Asian shares sputtered on Thursday as US Federal Reserve Chair Janet Yellen’s tone of guarded optimism led to an indecisive finish for Wall Street and further weakness for the dollar.
While European banks found a moment of stability, a renewed rush to the safety of longer-term US Treasury debt suggested the flight from risk was far from over.
The euro zone’s banking index ended Wednesday up 6.9 percent, but still appeared destined for a seventh straight weekly decline in the longest losing streak since 1998.
MSCI’s broadest index of Asia-Pacific shares outside Japan was flat in early trade, while Australia’s main index eked out a 0.3 percent gain.
South Korea re-opened from holiday with a 2.5 percent drop as it caught up with losses elsewhere.
The absence of Japan for a holiday might actually help the mood as Tokyo has been the hardest hit market this week. The Nikkei sank 7.6 percent in just two sessions as a surging yen dimmed the outlook for exports and profits.
In Washington, Yellen generally sounded optimistic about the outlook for the U.S. economy while also acknowledging the risks from market turmoil and a slowdown in China.
Analysts took that to mean a hike in March was unlikely, but further tightening was still possible later in the year.
The uncertainty made for a muddled finish on Wall Street. The Dow closed down 0.62 percent, while the S&P 500 lost just 0.02 percent and the Nasdaq added 0.35 percent.
“Yellen made it clear that while the Fed still expects to continue on its gradual tightening path, policy was not on a pre-set course and would respond appropriately to developments,” said Justin Fabo, a senior economist at ANZ.
“The real test may come later, if markets continue to deteriorate and look to central banks to save them. Are policymakers’ guns loaded with blanks?”
It seemed some were already preparing for the worst.
Longer-term US debt rallied hard late in the New York session as investors wagered that either the Fed would be unable to tighten at even a gradual pace, or that if it did hike it would only hasten the arrival of recession and deflation.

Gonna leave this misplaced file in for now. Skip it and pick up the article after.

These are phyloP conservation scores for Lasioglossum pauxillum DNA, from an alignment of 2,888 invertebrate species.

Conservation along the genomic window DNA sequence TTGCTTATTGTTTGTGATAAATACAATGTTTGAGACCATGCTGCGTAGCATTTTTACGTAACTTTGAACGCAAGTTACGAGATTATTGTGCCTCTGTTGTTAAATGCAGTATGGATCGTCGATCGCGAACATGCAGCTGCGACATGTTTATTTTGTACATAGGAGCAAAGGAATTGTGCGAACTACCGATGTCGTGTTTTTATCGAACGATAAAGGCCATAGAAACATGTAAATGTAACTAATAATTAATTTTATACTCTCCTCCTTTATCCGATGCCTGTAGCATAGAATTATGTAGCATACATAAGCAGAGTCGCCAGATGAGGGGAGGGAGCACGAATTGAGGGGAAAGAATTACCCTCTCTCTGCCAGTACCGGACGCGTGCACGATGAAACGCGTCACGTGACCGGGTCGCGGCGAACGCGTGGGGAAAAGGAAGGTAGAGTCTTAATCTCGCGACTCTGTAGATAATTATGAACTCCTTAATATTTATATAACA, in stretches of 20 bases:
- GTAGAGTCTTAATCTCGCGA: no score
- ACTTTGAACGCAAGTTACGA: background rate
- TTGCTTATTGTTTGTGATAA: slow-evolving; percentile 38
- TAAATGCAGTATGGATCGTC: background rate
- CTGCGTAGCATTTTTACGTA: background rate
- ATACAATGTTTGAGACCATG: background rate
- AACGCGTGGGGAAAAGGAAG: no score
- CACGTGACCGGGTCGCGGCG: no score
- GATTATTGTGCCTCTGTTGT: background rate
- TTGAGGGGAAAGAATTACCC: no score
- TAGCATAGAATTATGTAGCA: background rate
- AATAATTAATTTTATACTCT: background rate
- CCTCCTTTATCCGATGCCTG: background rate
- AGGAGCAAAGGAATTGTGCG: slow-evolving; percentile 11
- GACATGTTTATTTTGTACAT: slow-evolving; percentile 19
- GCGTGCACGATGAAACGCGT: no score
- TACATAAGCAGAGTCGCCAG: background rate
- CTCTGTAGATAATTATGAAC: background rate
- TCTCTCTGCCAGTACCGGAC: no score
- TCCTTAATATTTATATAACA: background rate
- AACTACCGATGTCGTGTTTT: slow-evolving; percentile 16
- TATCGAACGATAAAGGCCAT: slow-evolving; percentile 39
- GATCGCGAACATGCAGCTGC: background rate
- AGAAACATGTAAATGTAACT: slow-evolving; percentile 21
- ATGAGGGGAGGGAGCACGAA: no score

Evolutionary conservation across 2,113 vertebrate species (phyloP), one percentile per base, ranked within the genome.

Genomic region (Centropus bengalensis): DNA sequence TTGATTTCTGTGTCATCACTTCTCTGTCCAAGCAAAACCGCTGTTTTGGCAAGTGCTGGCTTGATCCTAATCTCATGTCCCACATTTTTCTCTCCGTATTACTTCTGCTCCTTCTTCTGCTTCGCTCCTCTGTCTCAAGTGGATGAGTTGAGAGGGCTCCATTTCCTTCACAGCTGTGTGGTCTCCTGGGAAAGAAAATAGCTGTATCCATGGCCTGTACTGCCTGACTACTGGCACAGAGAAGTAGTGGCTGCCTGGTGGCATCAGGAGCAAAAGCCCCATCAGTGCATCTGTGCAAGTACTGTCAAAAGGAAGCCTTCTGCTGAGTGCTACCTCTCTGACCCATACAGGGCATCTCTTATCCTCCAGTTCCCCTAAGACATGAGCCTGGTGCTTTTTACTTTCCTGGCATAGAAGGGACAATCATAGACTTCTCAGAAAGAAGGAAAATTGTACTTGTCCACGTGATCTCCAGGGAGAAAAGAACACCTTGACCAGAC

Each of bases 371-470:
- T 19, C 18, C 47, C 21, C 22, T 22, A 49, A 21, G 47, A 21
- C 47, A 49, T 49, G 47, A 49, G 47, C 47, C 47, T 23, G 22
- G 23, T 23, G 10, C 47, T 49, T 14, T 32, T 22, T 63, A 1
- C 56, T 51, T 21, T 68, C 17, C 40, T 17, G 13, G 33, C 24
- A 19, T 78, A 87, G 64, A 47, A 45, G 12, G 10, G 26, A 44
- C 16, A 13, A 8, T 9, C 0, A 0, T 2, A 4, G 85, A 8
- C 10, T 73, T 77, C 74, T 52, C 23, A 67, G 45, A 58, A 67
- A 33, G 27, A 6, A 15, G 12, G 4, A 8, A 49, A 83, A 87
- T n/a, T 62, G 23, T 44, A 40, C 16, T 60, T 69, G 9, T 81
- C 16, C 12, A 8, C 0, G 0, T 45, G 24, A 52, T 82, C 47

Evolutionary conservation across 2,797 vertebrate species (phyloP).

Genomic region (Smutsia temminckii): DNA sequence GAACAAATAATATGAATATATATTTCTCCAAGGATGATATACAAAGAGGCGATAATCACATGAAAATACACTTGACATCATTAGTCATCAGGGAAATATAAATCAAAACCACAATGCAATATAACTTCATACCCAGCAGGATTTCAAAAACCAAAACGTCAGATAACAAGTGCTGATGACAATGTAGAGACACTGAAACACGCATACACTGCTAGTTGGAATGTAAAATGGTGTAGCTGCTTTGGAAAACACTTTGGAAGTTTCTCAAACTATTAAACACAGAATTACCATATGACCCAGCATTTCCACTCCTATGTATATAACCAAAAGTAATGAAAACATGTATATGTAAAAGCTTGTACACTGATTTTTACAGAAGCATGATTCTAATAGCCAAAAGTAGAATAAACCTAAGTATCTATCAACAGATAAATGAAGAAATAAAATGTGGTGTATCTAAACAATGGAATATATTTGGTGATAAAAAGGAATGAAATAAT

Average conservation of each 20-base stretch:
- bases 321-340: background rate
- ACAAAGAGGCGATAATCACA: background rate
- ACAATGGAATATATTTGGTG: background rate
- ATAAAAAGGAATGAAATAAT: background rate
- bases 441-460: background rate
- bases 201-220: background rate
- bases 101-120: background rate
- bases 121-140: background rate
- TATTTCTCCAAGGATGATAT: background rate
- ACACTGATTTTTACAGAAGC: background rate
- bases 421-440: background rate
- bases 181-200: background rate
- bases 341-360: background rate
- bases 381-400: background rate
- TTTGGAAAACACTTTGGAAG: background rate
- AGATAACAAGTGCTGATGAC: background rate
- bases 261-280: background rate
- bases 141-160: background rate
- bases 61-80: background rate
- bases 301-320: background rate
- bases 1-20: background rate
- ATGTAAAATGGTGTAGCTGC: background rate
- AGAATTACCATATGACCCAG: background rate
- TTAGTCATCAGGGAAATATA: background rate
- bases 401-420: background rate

In a marked turnaround, yields on 10-year Treasuries fell to 2.673 percent, from an early top of 2.773, almost exactly matching the lowest close from February last year.
That in turn narrowed the spread over two-year paper to just 98 basis points, the smallest gap since late 2007 just before the global financial crisis hit.
Likewise, Fed fund futures <0#FF:> priced in the shallowest of shallow tightening paths. The market implies a rate of 45 basis points for the end of this year, 60 basis points at the end of 2017 and 90 by the close of 2018.
The steady decline in US yields continued to drag on the dollar, which was near its lowest since October against a basket of currencies.
The yen was again lifted by safe-haven flows, as befits Japan’s position as the world’s largest creditor nation. The dollar fell to within a whisker of 113.00 yen, a low not seen since November 2014. It was last at 113.38.
The euro also weakened against its Japanese peer, sliding to a near three-week low of 127.74 yen. Against the greenback, the euro held at $1.1283 and within reach of a three-month high of $1.13385 set earlier in the week.
The aversion to risk underpinned gold at $1,199.10 an ounce, not far from Monday’s 7-1/2-month high at $1,200.60.
In oil markets, U.S. crude slipped 4 cents to $27.41 a barrel, while Brent futures ended Wednesday 52 cents firmer at $30.84.